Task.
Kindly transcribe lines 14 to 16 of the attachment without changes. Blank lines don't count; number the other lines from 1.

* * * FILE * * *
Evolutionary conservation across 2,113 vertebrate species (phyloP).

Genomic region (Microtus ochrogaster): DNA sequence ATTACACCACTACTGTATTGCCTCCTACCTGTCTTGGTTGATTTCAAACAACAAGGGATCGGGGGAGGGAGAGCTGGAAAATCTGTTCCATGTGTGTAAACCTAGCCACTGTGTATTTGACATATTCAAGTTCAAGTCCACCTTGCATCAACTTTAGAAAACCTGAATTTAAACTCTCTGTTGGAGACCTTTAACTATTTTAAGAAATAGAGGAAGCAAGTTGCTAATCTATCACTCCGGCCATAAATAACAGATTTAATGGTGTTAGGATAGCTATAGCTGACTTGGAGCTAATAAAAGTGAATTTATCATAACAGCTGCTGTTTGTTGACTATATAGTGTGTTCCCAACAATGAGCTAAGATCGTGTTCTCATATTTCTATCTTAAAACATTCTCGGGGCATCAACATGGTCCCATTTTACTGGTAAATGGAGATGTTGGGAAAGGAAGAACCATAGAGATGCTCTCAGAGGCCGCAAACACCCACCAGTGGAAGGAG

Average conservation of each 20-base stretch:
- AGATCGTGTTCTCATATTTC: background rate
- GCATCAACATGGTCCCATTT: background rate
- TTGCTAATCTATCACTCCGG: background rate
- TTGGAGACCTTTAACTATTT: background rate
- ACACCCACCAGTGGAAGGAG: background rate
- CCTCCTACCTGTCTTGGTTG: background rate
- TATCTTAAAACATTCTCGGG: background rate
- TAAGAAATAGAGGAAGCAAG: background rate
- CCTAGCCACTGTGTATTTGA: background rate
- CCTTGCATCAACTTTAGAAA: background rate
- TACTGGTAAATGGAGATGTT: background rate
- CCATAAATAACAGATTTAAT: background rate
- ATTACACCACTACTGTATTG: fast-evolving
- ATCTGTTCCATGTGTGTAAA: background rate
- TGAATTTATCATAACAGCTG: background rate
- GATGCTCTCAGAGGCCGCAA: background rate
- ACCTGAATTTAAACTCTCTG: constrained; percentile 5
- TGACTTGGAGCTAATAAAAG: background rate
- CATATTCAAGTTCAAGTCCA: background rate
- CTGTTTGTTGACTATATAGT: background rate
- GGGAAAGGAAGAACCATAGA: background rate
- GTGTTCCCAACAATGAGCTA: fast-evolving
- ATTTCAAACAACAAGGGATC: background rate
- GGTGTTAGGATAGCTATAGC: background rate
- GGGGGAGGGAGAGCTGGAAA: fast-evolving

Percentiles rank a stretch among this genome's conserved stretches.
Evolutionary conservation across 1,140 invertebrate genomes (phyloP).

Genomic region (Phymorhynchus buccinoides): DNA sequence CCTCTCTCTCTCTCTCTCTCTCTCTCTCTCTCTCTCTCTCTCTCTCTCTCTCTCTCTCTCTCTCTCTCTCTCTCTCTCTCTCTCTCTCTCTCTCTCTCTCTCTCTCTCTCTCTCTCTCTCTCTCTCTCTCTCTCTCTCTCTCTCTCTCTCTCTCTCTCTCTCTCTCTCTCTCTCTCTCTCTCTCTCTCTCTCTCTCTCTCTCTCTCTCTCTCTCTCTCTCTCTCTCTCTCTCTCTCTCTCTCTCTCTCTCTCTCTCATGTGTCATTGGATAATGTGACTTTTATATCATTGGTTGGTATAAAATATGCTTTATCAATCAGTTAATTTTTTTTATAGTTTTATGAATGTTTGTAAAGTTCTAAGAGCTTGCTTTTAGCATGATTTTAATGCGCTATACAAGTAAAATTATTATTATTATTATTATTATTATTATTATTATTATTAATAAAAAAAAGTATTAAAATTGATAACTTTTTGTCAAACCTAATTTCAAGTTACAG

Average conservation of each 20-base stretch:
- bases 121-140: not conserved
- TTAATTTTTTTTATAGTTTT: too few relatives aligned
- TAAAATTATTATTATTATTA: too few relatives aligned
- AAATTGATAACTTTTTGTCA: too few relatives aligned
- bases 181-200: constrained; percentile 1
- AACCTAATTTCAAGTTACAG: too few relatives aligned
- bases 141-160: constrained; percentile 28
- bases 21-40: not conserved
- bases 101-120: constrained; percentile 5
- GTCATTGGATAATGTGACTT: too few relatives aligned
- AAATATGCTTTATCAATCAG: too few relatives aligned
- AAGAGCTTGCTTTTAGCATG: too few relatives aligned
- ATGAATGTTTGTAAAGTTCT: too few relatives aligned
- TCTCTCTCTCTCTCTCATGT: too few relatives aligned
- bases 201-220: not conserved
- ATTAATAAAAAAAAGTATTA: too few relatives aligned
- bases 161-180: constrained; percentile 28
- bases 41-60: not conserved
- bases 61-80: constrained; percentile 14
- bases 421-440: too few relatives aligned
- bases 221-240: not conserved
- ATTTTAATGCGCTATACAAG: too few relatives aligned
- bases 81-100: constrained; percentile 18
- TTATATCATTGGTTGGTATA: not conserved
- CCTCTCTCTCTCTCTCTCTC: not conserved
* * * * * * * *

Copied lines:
- TACTGGTAAATGGAGATGTT: background rate
- CCATAAATAACAGATTTAAT: background rate
- ATTACACCACTACTGTATTG: fast-evolving